AppOnboard brings app development to the masses with AppOnboard Studio

The no-code philosophy comes to app development through AppOnboard.

App development company AppOnboard has announced a new creation platform aimed at simplifying the process of building mobile applications. Dubbed “AppOnboard Studio,” the toolset is gunning to bring app creation to the masses by eliminating the need for coding experience, similar to the way Wordpress or Wix has opened up website building to everyone.

“AppOnboard Studio enables anyone with an idea and creative assets to build an app demo,” Jonathan Zweig, CEO and co-founder of AppOnboard, said in a press release. “Our easy to use tool-set completely eliminates all barriers of entry to app development, whether it be the cost or availability of engineering staff or the knowledge of how to code. It is truly a product that takes you from art to app”.

“'No-code' is a massive trend that is bigger than any of us. You can see this with any part of the evolution of software,” AppOnboard COO Bryan Buskas told GameDaily. “15 years ago Computer Science PhDs were hired to build websites. Now anyone can build a website using [codeless] tools like Wix or Wordpress and the PhDs are working on much harder problems. Why is it that today you need to know how to code to make an app? Our mission is to enable anyone with an idea to bring that idea to life as an app.”

Founded in 2016, AppOnboard was created with the goal of “building the world’s smallest native engine for app demos” according to Buskas. The idea was to give users the ability to try apps before buying. In teaming up with Google, AppOnboard has helped bring a “try now” feature to many games on the Google Play store. The “try now” button can be found next to the “install” button on an app’s store page, and allows a user access to an instant demo.

“On a global scale, Google Play instant apps and 'try now' experiences have already become the preferred user experience--similar to all forms of digital entertainment that are “on-demand,” Buskas said. “The try now experience truly opens up more content discovery by allowing more choice and on-demand app experiences.”

According to Buskas, AppOnboard’s on-demand approach to app development has helped to increase player retention for several app developers, including Jam City, FoxNext, and Game Insight. The implications of instant-access means we could be one step closer to a sort of Netflix for apps.

AppOnboard’s work in developing on-demand development tech has, according to Buskas, been leading to AppOnboard Studio. “Everything we have been building to date at the company has been in preparation for the launch of AppOnboard Studio,” he said.

Since the company’s launch in 2016, AppOnboard has extensively developed its network of investors and ad partners--to date, it has earned upwards of $35 million in investments, including $15 million earlier this year. “The top gaming companies in the world were so impressed with the results that we were able to build relationships with the vast majority of the top 200 grossing games in the world, whether it was powering their game demos, or allowing them to earn revenue by running demos of other games,” Buskas said.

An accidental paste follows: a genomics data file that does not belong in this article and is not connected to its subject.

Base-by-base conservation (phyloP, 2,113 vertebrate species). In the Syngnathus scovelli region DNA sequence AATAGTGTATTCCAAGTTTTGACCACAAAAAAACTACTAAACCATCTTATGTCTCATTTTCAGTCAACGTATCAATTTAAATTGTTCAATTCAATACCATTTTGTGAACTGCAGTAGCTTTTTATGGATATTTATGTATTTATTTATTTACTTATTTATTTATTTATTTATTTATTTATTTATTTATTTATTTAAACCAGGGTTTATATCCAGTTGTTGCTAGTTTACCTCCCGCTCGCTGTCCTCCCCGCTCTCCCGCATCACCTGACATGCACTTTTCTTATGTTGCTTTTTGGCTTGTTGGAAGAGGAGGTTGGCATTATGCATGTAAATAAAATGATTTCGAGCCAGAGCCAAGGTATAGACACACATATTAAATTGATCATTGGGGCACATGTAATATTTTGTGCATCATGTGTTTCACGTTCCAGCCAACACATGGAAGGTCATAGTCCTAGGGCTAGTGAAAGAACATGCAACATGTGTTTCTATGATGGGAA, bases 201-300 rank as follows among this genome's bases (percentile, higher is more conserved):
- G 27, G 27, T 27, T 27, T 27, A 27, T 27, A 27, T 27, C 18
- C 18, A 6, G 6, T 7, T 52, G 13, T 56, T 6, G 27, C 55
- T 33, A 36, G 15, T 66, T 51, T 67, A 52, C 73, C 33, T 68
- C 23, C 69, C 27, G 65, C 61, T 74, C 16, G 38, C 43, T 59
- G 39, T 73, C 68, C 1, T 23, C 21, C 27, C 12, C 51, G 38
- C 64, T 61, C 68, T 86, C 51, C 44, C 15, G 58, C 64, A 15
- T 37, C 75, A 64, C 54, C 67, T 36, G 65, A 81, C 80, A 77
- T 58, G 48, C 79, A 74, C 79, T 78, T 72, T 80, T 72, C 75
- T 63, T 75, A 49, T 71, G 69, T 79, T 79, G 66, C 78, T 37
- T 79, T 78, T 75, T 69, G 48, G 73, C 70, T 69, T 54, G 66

The feedback was so positive that clients began to ask for access to AppOnboard’s suite of development tools. “It was then that we realized that we had to open up Studio--a product that we had been using in house to build game demos ourselves--to the whole world.”

In today’s on-demand digital landscape, it makes sense that app stores would join the likes of movies and music as an instantly accessible form of entertainment. In particular, the mobile sector is absolutely booming. The rapid growth of mobile revenue the last few years is certainly an attractive prospect for companies looking to, not only cover their overhead, but flourish. The appeal of the mobile industry is not lost on Buskas.

“The three biggest trends we see today across the mobile landscape are the explosion of hyper casual games, success with interactive/playable ads, and the rise of no-code tools,” he said. “Hyper casual games have tapped into the word of mouth aspect of game discovery by becoming lightweight, simple to learn, yet difficult to master. [And] the largest developers are now spending the majority (more than 50 percent) of their ad spend on interactive (playable) ads as video ads continue to lose favor.”

What Buskas is most excited about, however, is the potential of no-code tools. “They truly democratize app/game development--finally anyone can create an app or game--even without access to funds, specialized skills or expertise, or know-how. This truly will have a global impact across all regions and countries.”

Buskas’ optimistic outlook for AppOnboard Studio is illustrative of a booming mobile industry that grew by 23 percent in 2018. The world collectively spent more than $73 billion on apps and games last year, and AppOnboard is looking to take advantage of that by courting would-be app developers keen to cut themselves a slice of the pie. It’s for certain a smart business move that fills a demand not yet met in the mobile sector. AppOnboard Studio is available now for current partners who registered for the early access program, with more open access to follow at an unspecified date.

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Sam has been freelancing since 2016, and has bylines at IGN, PCGamesN, PCGamer, and Unwinnable. When not writing about games, he is most likely taking care of his two dogs or pretending to know a lot about artisan coffee. Get in touch with Sam by emailing him at sdesatoff@gmail.com, or follow him on Twitter.